Recent efforts to predict climate change impacts on biodiversity, and ectotherms in particular, across large geographic scales have emphasized the importance of physiology and climatic gradients. Results from such studies have noted the possible high vulnerability of tropical species to future warming, a conclusion highlighted in the most recent IPCC report. However, habitat and environmental variation within the tropics is also believed to impact warming vulnerability of species, though how such gradients might contribute to thermal tolerance remains understudied and not well understood. Here we present two case studies of a skink species (Trachylepis affinis) and a butterfly species (Bicyclus dorothea) in Cameroon and compare the thermal performance and tolerance of rainforest populations to ecotone (forest/savanna transition) populations. We reared individuals of B. dorothea from rainforest and ecotone populations in the lab for two generations under common conditions and measured thermal tolerance (CTmax and CTmin). We also measured sprint speed of T. affinis over a range of temperatures and measured thermal tolerance of the skinks from rainforest and ecotone populations. Finally, we used this data to parameterize a mechanistic model of climate change impacts using NicheMapR to assess landscape scale consequences of thermal performance variation for warming vulnerability.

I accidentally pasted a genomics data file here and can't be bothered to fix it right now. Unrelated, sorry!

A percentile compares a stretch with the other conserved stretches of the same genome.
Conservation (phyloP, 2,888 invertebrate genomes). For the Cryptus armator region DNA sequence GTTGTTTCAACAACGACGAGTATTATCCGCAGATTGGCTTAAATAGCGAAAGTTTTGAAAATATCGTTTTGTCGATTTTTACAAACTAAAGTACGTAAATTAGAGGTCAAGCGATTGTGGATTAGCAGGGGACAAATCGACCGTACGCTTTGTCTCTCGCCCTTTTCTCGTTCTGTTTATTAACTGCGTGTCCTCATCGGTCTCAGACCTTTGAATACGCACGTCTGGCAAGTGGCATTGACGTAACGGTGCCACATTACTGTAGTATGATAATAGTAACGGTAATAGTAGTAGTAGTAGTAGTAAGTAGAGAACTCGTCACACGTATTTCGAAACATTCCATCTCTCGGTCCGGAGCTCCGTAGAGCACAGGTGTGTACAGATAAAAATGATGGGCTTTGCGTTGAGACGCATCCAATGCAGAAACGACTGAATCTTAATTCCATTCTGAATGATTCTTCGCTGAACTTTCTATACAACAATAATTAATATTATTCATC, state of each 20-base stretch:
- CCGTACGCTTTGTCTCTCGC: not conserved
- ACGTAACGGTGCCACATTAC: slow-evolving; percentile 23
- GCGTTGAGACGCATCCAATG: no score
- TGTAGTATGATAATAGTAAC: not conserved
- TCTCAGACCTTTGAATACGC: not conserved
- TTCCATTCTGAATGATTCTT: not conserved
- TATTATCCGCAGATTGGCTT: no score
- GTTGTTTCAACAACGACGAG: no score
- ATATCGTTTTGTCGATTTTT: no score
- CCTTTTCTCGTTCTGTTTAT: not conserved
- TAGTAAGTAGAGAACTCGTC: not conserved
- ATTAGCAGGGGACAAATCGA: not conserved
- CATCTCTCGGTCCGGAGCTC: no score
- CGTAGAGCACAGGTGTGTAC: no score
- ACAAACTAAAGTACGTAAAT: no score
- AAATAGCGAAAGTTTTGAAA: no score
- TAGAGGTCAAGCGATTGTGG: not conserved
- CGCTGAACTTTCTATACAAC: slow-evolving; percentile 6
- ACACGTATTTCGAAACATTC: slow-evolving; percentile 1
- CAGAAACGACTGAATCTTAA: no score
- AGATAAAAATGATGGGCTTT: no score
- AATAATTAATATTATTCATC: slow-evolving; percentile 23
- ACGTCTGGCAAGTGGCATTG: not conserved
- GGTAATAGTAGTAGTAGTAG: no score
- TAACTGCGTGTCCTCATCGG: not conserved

For the butterfly species, we found that 2nd generation individuals originating from ecotone populations had a higher CTmax, by nearly 3°C, relative to individuals originating from the rainforest populations. For the skink species, we found no difference in tolerance limits between populations but did find preference for lower temperatures in rainforest skinks; sprint speed thermal optimum in ecotone skinks was 3°C higher than rainforest skinks. Through the application of the biophysical and mechanistic model based on these results, we also found that rainforest skinks are projected to incur greater losses in activity time under warming conditions (and therefore have higher vulnerability to climate change) relative to ecotone skinks. For both species, physiological performance varies significantly across the forest-savanna gradient. Based on thermal performance alone, ectotherm rainforest populations will likely be more vulnerable to future warming impacts. Additional information on predicted land use changes and whether there is genetic variation in physiological traits sufficient to permit an evolutionary response to climate change, will be necessary for informed conservation of these biodiverse Central African ecosystems under assault from global change.